13. What’s your view about the regulation of such platforms? Do you think that non-regulation from the concerned Ministry and self-regulation contributes to defamation on a larger scale, in the name of delivering content?
Absolutely, this is a perfect example of it.
FHS Law Firm is one of such parties who have sent defamation notices to Netflix India. With a plea already pending before the Delhi High Court, it remains to be seen how the honourable court deals with this matter. In one of our articles, we talked about the regulation of online streaming platforms in India. There are already multiple petitions pending before the High Courts across the country for regulation of content available on such platforms. Previously, in 2019, the Ministry of Information & Broadcasting responded in an RTI that they do not regulate or censor content on online streaming platforms. To avert censorship concerns, many online platforms resorted to adopting a self-regulation framework under the aegis of IAMAI. However, I personally believe that Hasmukh is not the only show wherein such remarks have been made for lawyers or the legal community at large. The question that has been left to answer is:
Whether online streaming (OTT) platforms can take defence under the responsible reader’s test, or a line must be drawn?
Update on April 28, 2020: Delhi HC passed an order in the case of Ashutosh Singh v. Netflix, Inc. & Ors (CS(OS)) 120/2020). This order can be accessed here. As per the proceedings held through video conferencing on April 27, 2020, the High Court has reserved its order on the interim stay on Hasmukh’s airing. Notices have been served to Netflix and the makers of the show. The case is scheduled to be heard on July 07, 2020. Prior to this date, the parties are expected to file their written submissions.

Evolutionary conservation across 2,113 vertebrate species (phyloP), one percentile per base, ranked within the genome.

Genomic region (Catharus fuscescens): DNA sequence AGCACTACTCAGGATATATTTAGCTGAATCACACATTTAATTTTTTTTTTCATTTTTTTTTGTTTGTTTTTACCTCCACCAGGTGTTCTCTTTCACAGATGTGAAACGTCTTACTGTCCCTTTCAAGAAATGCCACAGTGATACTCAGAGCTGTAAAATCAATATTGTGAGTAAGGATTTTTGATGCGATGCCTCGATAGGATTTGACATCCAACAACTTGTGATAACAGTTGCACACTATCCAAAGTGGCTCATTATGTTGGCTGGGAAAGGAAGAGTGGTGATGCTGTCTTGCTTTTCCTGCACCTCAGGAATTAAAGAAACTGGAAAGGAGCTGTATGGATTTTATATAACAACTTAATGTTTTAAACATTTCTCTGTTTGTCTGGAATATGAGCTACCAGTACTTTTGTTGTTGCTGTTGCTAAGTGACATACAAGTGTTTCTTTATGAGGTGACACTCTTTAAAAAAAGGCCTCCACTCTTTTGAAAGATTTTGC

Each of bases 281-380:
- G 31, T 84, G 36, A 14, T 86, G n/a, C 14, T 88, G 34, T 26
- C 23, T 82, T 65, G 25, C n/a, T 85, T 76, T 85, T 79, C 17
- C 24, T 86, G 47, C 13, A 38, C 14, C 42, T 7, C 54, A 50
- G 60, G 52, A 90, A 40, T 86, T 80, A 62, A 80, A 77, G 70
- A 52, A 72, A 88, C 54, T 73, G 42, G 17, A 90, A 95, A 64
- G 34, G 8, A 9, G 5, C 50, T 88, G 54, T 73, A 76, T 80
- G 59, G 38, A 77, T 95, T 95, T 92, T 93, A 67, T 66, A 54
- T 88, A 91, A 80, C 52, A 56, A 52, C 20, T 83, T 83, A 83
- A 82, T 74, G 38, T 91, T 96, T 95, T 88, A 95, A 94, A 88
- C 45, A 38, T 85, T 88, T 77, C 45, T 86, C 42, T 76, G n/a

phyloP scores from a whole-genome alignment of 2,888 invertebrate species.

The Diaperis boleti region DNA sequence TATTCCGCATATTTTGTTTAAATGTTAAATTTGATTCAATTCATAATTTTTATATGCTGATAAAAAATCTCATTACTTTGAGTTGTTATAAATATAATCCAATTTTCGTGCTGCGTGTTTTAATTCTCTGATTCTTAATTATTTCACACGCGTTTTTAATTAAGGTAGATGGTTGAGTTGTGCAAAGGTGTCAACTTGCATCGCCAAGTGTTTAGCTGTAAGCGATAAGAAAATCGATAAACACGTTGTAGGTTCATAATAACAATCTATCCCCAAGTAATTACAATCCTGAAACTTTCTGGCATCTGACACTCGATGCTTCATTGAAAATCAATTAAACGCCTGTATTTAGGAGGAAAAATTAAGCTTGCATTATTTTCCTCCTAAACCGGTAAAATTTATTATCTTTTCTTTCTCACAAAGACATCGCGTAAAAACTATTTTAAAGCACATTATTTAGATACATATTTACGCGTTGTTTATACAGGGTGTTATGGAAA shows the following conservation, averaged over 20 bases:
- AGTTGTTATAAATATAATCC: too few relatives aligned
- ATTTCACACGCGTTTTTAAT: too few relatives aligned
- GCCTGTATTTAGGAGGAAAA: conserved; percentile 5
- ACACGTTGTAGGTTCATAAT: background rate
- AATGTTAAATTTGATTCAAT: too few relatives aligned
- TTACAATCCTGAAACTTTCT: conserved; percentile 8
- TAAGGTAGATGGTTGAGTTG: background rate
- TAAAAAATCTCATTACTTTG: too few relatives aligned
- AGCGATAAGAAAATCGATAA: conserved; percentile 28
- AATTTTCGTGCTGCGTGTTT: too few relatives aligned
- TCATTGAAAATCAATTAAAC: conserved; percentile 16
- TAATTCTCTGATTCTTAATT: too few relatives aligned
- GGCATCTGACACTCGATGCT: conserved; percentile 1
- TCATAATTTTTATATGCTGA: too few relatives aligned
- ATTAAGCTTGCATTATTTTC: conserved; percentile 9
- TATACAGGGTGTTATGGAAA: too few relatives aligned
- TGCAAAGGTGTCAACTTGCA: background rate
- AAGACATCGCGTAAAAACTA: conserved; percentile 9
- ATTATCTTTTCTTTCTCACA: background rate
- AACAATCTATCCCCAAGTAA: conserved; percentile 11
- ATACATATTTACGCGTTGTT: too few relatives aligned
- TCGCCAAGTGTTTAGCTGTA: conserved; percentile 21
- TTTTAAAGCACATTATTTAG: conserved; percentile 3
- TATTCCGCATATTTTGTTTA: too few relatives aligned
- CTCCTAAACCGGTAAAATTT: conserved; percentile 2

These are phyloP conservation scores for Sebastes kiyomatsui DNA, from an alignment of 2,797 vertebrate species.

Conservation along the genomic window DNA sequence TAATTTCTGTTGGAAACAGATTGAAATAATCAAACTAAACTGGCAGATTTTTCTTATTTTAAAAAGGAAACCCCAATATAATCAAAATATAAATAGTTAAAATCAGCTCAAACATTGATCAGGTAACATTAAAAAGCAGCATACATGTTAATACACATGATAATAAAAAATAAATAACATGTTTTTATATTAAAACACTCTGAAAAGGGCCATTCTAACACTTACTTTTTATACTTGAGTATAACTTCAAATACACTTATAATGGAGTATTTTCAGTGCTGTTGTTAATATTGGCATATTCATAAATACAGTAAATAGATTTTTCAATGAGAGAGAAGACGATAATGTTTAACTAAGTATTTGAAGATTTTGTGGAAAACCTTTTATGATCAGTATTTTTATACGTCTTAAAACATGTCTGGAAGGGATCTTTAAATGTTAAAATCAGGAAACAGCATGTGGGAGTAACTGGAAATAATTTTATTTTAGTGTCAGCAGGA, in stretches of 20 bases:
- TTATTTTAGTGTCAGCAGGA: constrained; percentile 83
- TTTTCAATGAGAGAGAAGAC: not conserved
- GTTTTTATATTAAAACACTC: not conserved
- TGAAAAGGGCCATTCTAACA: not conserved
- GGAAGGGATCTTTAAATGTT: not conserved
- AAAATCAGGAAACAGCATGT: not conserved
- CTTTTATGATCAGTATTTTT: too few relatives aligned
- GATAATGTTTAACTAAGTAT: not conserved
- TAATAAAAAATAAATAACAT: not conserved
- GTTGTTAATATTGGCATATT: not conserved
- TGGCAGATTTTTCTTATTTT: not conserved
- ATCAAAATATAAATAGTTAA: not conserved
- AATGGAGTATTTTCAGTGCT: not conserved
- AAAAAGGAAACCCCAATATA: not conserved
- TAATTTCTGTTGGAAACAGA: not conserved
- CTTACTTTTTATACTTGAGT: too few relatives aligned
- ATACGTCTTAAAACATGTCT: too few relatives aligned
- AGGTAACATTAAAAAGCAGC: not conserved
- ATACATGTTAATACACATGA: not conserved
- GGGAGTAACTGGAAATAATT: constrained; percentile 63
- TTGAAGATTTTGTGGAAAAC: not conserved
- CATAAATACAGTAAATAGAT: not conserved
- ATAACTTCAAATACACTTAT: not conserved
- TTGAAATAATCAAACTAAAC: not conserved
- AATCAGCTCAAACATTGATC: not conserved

Update on April 29, 2020: A Delhi-based lawyer, Abhay Gupta, filed an application before the South-East District Court, Delhi under Order 39, Rule 1 & 2, the Code of Civil Procedure, 1908. The suit was filed for a permanent and mandatory injunction against Netflix Entertainment Services India LLP. The plaintiff claimed that the profession of lawyers is a noble profession and the said web series has defamed lawyers. The plaint states that being a lawyer, he is hurt by the statement and had sent a legal notice to the defendant; however since nothing has happened, this suit has been filed as a result.
The court, in its order dated April 28, 2020, observed the present suit is for an injunction, not for defamation. It is noted that there is no remark made in particular against the plaintiff and the remarks are general in nature. The order states that
In a free and democratic society, there is freedom of speech and expression. If a particular comedy series makes any remarks, it has to be read and seen in the context of artistic expression, comedy or satire and not taken literally to content that lawyers are being abused. Law is a noble profession and so are the lawyers, but the plaintiff can’t contend that he is defamed as he is a lawyer. Any artistic expression has to be seen in the context of the work itself.
Accordingly, the application for ex-parte ad-interim injunction has been dismissed and the suit is put up for consideration/maintainability on July 06, 2020.
A copy of this order, downloaded from the district court’s website, can be accessed here.
With contributions from Srushti Iyer and Sachet Sahni.